Judson, G. & Egan, K. (2012). Elliot Eisner’s imagination and learning. Journal of Curriculum and Pedagogy. 9 (1), 38-41.
Hadzigeorgiou, Y., Fokialis, P., & Kabouropoulou, M. (2012). Thinking about creativity in science education, Creative Education, 3(5), 603-611.
Blenkinsop, S. (2011). Integrated curricula and cultural change: A question of why? Pathways: The Ontario Journal of Outdoor Education, Fall 2011, 24 (1), 21-24.
Fettes, M. (2011). Review of Pádraig Hogan. The new significance of learning:Imagination’s heartwork. Studies in Philosophy and Education, 30 (3), pp. 315-321.
Fettes. M. (2011). Senses and sensibilities: Educating the somatic imagination. Journal of Curriculum Theorizing 27(2), 114-129.
Fettes, M. & Judson, G. (2011) Imagination and the cognitive tools of place-making. Journal of Environmental Education, 42 (2), pp. 123-135.
Hadzigeorgiou, Y. (2011). Fostering a sense of wonder in the science classroom. Research in Science Education.
Hadzigeorgiou Y., Klassen, S., & Froese-Klassen, C. (2011). Encouraging a ‘romantic understanding’ of science: The effect of the Tesla Story. Science & Education.
Judson, G. & Egan, K. (2011). Distinctive features of ‘Imaginative Education.’ In Clyde Coreil (Ed.) The ‘X’ Point: Where imagination is lost. New Jersey: New Jersey
Blenkinsop, S. & Judson, G. (2010). Storying environmental education. CanadianJournal of Environmental Education, 15 (1), 170-184.
Cant, A. (2010). Supporting children’s creativity through music, dance, drama and art. In F. Griffiths (Ed.) Creative conversations in the early years.
David Fulton Publishing & Routledge Education Publishing, UK.
Chodakowski, A., Egan, K., Judson, G., & Stewart, K. (2010). Some neglected components of teacher education programs. In Craig, C. (Ed.), Cultivating curious and creative minds! Lanham, MD: Rowman and Littlefield.
Egan, K. (2010). Imaginative Education: The tools of engagement. Centre for Strategic Education: Melbourne. Seminar Series # 195.
Egan, K. (2010). Attention to wonder. In R. Lake (Ed.) Dear Maxine: Letters from anunfinished conversation with Maxine Greene. New York: Teachers College Press, pp.131-132.
Egan, K. (2010). Culture, imagination, and the development of the mind. In T.
Nielsen, R. Fitzgerald, & M. Fettes (Eds.), Imagination in educational theory and practice: A many-sided vision (pp. 21-41). Newcastle, UK: Cambridge Scholars Publishing.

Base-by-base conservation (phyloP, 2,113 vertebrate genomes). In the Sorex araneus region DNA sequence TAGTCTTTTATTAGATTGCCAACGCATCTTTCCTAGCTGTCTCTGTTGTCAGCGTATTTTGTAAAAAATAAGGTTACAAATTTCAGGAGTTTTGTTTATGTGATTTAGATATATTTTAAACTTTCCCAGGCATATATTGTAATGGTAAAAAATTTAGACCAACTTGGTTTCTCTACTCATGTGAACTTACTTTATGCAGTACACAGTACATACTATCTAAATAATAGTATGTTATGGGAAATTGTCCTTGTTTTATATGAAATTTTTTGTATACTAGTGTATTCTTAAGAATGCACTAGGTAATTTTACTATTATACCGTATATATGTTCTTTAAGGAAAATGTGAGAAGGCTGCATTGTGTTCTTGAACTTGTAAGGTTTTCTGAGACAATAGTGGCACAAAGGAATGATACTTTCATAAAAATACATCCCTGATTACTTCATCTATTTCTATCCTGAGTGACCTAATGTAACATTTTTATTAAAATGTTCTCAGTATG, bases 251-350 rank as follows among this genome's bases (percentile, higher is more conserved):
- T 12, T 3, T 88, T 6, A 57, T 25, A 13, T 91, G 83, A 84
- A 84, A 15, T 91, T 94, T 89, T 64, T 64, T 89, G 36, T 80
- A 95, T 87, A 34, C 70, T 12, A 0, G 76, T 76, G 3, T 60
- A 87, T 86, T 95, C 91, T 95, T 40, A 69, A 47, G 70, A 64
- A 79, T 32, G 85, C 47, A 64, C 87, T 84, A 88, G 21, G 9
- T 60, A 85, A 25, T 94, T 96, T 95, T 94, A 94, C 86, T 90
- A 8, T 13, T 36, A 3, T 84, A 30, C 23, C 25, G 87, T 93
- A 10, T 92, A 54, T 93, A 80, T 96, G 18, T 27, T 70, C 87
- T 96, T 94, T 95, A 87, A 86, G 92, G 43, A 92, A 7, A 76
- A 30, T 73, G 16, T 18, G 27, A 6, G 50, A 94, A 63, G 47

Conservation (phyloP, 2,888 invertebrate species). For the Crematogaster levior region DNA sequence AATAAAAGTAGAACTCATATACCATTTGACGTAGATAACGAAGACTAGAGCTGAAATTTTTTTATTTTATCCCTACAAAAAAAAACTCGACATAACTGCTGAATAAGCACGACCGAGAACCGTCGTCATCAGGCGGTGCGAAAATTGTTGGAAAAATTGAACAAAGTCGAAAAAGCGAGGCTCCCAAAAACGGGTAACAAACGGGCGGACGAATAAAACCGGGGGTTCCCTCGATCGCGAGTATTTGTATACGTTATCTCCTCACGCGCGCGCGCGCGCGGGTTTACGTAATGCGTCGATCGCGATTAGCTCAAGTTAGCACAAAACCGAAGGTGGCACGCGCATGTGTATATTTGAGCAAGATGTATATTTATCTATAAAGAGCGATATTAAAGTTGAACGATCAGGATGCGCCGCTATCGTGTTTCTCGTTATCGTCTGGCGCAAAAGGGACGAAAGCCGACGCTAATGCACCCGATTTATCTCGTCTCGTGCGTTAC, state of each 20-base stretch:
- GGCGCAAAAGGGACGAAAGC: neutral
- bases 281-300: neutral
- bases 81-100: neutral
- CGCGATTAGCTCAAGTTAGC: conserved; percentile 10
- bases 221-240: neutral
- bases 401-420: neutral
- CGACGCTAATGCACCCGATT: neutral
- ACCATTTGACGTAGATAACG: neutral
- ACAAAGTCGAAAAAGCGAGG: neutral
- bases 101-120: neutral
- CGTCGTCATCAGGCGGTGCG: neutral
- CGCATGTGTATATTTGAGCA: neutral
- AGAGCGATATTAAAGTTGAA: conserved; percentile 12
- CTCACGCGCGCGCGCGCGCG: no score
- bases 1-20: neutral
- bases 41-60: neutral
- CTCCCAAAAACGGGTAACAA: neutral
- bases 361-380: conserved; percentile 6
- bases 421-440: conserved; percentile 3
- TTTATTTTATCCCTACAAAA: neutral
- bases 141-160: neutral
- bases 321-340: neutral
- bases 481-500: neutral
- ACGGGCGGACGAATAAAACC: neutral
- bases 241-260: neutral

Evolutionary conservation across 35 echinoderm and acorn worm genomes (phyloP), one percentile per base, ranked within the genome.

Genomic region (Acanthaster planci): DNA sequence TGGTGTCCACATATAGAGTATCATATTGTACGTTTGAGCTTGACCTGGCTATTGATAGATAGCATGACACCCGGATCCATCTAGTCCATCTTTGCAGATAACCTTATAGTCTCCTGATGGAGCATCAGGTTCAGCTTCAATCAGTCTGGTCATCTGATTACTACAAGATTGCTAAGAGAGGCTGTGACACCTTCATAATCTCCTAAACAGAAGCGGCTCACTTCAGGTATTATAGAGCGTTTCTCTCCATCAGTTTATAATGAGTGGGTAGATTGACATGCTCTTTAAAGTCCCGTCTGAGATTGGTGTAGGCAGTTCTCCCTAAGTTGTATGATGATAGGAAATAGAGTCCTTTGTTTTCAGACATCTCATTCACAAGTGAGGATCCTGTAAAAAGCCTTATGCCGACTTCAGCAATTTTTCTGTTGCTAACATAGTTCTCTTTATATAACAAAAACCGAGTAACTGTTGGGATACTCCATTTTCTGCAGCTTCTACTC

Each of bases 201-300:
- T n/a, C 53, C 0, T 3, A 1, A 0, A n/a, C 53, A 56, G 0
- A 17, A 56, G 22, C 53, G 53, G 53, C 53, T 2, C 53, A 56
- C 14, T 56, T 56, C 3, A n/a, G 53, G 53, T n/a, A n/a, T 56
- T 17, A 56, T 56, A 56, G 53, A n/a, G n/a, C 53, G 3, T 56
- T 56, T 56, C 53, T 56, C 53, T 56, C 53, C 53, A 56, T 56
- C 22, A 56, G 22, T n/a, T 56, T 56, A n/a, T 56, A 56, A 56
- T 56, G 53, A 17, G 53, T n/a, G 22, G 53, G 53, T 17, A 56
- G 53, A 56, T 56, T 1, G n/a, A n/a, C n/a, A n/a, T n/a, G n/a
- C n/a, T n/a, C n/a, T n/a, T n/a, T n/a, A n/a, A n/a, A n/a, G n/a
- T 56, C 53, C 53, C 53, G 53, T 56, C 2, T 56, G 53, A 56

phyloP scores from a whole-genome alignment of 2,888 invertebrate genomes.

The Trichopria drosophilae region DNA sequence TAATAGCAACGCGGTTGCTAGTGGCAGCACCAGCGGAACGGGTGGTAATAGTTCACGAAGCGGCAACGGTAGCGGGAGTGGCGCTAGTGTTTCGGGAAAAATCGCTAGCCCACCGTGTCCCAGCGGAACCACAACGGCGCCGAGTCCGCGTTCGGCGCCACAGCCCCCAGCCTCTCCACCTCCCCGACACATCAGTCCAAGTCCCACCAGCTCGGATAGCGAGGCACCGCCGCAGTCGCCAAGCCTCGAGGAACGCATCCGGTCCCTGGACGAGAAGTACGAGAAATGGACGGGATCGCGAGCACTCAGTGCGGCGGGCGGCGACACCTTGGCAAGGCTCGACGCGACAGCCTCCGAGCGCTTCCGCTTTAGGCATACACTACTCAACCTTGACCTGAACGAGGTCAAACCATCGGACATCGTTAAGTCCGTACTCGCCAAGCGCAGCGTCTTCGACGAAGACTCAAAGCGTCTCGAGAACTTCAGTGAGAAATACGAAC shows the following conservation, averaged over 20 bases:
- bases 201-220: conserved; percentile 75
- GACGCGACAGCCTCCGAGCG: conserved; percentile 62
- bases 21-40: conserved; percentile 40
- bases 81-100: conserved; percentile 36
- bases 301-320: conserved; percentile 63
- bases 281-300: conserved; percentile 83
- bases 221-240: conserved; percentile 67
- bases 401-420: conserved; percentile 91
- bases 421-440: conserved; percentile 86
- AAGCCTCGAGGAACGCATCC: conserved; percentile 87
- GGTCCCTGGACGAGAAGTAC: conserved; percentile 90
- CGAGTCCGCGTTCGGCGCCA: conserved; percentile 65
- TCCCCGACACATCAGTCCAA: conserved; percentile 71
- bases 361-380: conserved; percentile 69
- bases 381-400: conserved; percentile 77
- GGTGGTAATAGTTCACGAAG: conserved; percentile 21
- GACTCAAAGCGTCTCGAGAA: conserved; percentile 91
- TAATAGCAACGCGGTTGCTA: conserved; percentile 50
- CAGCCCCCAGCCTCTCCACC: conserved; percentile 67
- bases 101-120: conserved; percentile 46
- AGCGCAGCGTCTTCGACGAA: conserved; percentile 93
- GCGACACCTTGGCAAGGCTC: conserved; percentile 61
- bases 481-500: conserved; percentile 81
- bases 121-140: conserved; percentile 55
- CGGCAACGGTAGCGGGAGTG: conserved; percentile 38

Fettes. M., Nielsen, T.W., Haralambous, B., & Fitzgerald, R. (2010). Imagination and education: a many-sided vision. In Nielsen, T.W., Fitzgerald, R. & Fettes, M. (Eds.) Imagination in Educational Theory and Practice: A Many-sided Vision, pp. 1-20. Newcastle: Cambridge Scholars.
Fettes, M. (2010). The TIEs that bind: How imagination grasps the world. In Egan, K. & Madej, K. (Eds.) Engaging Imagination and Developing Creativity in Education, pp. 2-16. Newcastle: Cambridge Scholars.
Hadzigeorgiou, Y. & Garganourakis, V (2010). Using Nikola Tesla’s life and experiments as presented in the film “The Prestige” to promote scientific inquiry. Interchange, 41, 4, 363-378.
Hadzigeorgiou et. al. (2010). Teaching about the importance of trees: A study withyoung children. Environmental Education Research, 17, 519-536.
Judson, G. (2010). Imaginative Ecological Education. In T. Nielson, R. Fitzgerald, &M. Fettes (Eds.), Imagination in educational theory and practice: A many-sided vision (pp. 272-292). Newcastle, UK: Cambridge Scholars Publishing.
Judson, G. (2010). Imagination in mind: Educating for ecological literacy. SeminarSeries Paper 198 (September 2010). Melbourne: Centre for Strategic Education.
Stewart, K. (2010). Mouse woman and the mischief makers: Media education in a spirit of imagination. In T. Nielsen, R.
Fitzgerald & M. Fettes (Eds). Imagination in educational theory and practice: A many-sided vision (pp. 284 303). Newcastle, UK: Cambridge Scholars Publishing.
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Anne Chodakowski & Kieran Egan
Kieran Egan & Natalia Gajdamaschko
Marcia McKenzie & Mark Fettes
R. J. McKellar
R. J. McKellar
Opening the doors to dreamland: Literacy and the Educated Imagination